Together we’ll explore how we can use these recorders to provide important and crucial data to accident investigators and improve safety.

Adapting to change - CTA Review

Before closing, I want to mention one more thing we are doing to proactively address the transportation changes in our future.

That is the arms-length Review of the Canada Transportation Act.

The Canada Transportation Act is Canada’s umbrella economic legislation for the national transportation system.

Its review is being led by David Emerson, former Minister of International Trade, who is supported by a strong and experienced team of advisors with diverse private-sector and public-sector experience.

These are people who – like you – know just how critical the transportation system is to Canada’s well-being.

This review is taking a long-term view — 20-30 years — of the transportation system. It is considering patterns and shifts and their implications.

You might say the review will act a bit like the connected vehicle technology I mentioned earlier – a sort of early detection system to help alert us to key trends and issues that lie ahead.

That way, we can plan for and better adapt to these changes.

I expect that some of you have been involved with the review and have made submissions, so thank you for contributing to this important process.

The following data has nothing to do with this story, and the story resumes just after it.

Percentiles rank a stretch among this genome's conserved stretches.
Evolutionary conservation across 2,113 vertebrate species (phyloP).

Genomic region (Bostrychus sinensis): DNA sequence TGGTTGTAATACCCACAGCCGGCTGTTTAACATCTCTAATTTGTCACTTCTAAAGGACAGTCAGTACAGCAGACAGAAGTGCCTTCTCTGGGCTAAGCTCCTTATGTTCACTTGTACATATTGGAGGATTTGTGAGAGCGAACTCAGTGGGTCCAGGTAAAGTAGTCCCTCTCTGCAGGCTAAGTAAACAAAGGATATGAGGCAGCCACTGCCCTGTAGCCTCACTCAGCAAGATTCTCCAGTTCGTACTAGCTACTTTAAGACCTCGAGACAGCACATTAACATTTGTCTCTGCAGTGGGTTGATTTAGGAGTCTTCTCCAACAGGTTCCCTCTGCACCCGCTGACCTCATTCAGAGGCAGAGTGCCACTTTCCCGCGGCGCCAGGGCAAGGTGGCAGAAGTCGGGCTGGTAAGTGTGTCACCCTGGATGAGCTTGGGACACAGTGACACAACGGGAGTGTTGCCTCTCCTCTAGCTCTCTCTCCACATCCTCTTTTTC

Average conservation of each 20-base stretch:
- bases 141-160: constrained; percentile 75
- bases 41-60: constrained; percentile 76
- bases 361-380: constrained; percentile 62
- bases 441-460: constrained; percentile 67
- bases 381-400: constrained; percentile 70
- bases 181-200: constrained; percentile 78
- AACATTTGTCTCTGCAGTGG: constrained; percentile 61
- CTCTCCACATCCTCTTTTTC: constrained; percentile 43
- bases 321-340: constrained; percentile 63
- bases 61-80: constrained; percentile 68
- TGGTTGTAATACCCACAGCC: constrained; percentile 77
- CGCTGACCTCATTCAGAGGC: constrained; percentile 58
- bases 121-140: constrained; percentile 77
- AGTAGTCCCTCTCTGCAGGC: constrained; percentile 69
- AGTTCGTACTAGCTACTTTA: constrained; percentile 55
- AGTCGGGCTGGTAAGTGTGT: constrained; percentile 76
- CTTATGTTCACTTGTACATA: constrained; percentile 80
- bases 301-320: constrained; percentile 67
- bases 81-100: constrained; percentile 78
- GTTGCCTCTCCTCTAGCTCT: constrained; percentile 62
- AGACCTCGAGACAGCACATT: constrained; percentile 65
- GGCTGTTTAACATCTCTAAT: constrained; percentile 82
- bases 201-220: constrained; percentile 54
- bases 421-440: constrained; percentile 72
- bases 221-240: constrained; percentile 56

Mr. Emerson will submit his recommendations later this year, and I am confident that the review will have insightful recommendations to help us chart a path forward for transportation in Canada.


I’ve covered a lot of ground today. So let me close on this thought.

Being Minister of Transport and doing my job has two sides to it.

On one hand, it is truly inspiring.

Transportation is something whereby, in Canada, we can measure social and economic progress.

Talking about its future and thinking big ideas is something we need to do.

It has inspired explorers to travel and map our waterways.

It led to the creation of the airplane and the automobile.

And it prompted our nation’s founders to envision a ribbon of steel to connect west and east.

That said, government’s role in transportation – and my role as Minister – carries some weighty responsibility.

Responsibility for the economy, for the environment, for national security.

And for what is my top priority: safety.

Transportation is one way our society is constantly evolving, and as such, it offers us tremendous opportunity.

It can be stimulating and even inspiring to think about this opportunity and, to look to the sky.

But for those of us who regulate transportation in Canada, we must also keep our feet on the ground and consult with those who will ultimately feel the impact of our decisions.

I think most of you have heard the expression, “You can’t get there from here.”

But I am here to tell you, “Yes, we can.”

As long as we continue to think ahead and work together.

Thank you very much.